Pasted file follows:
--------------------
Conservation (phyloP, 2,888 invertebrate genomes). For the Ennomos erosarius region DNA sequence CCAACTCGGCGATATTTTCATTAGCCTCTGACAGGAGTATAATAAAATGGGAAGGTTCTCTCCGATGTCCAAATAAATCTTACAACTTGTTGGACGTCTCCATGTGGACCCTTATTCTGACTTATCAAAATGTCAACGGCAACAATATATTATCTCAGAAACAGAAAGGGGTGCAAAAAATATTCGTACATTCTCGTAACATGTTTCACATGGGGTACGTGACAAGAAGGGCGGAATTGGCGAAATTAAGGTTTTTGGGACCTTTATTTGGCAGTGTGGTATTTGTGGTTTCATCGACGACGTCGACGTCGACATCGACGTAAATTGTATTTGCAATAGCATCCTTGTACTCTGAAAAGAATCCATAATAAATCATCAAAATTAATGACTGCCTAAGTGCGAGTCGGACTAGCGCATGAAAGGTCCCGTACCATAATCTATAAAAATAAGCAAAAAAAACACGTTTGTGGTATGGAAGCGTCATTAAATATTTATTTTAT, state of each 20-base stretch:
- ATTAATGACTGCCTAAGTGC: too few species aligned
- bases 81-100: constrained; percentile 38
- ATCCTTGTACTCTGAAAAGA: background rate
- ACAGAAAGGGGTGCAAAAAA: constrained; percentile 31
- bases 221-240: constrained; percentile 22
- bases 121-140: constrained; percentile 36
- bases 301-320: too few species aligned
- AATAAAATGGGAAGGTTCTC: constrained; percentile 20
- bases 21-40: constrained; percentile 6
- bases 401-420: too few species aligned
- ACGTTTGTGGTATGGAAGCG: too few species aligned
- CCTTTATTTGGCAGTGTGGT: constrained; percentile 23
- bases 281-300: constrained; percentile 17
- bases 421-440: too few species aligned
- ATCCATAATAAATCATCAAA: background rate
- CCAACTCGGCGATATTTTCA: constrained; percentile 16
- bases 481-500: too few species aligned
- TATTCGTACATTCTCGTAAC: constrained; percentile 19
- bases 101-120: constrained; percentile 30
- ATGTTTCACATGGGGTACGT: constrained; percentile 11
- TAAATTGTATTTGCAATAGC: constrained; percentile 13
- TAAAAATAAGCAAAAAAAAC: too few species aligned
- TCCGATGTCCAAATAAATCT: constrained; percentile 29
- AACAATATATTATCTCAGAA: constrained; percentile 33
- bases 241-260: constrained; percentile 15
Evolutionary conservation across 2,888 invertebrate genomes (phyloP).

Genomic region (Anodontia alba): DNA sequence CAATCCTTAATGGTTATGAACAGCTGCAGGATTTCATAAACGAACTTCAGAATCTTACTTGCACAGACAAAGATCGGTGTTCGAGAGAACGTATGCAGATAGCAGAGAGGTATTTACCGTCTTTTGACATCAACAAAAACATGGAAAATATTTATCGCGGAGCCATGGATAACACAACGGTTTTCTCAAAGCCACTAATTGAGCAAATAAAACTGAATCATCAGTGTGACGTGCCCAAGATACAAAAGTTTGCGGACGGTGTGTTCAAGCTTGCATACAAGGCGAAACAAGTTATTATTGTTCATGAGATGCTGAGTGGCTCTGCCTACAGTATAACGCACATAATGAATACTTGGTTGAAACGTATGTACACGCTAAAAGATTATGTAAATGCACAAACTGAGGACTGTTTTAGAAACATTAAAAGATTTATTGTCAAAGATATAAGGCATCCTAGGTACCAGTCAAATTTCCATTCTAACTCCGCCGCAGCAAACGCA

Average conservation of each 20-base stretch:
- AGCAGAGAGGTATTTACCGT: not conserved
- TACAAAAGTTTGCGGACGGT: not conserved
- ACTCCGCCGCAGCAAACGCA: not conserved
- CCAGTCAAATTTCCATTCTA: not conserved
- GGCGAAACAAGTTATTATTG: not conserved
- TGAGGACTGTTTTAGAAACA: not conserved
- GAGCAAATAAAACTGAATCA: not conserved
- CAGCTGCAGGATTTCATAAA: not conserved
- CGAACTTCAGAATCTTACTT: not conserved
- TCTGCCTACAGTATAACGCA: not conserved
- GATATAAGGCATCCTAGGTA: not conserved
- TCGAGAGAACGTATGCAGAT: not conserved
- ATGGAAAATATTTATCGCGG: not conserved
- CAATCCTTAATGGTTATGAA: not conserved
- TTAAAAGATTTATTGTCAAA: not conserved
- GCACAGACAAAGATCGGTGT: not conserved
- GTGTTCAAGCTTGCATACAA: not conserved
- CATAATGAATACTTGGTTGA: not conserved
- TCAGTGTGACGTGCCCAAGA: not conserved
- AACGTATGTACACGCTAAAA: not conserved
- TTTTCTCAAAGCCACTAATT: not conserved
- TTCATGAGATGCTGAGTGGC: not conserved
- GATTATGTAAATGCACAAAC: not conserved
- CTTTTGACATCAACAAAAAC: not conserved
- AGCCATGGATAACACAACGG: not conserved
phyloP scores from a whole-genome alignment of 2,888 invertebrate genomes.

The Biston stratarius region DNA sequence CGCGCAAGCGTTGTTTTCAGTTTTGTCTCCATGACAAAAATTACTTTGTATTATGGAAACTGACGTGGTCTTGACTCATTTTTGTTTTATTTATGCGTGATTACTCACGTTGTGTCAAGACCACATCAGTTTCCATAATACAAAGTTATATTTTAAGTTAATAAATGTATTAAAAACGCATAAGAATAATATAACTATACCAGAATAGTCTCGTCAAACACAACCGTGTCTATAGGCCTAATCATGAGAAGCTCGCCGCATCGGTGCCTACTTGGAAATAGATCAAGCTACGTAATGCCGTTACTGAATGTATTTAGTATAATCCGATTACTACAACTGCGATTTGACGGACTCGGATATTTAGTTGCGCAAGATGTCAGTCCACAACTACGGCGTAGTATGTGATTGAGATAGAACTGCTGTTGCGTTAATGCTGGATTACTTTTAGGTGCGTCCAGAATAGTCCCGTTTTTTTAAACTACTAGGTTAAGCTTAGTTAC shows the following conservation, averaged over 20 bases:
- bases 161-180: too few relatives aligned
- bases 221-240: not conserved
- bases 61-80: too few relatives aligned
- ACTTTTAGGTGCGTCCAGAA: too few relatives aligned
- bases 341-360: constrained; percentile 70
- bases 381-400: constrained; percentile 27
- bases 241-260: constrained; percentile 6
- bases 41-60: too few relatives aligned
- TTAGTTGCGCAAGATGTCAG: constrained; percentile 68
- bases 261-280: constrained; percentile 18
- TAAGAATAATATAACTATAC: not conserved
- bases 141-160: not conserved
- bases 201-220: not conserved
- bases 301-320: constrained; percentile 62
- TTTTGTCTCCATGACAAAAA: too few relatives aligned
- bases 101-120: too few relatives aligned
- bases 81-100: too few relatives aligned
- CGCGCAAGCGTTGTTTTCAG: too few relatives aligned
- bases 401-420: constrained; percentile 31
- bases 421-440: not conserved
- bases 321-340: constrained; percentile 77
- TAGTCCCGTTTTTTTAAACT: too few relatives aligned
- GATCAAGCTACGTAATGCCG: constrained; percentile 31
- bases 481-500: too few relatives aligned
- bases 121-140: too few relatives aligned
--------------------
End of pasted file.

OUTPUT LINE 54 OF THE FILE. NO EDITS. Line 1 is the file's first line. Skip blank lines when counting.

- AGCCATGGATAACACAACGG: not conserved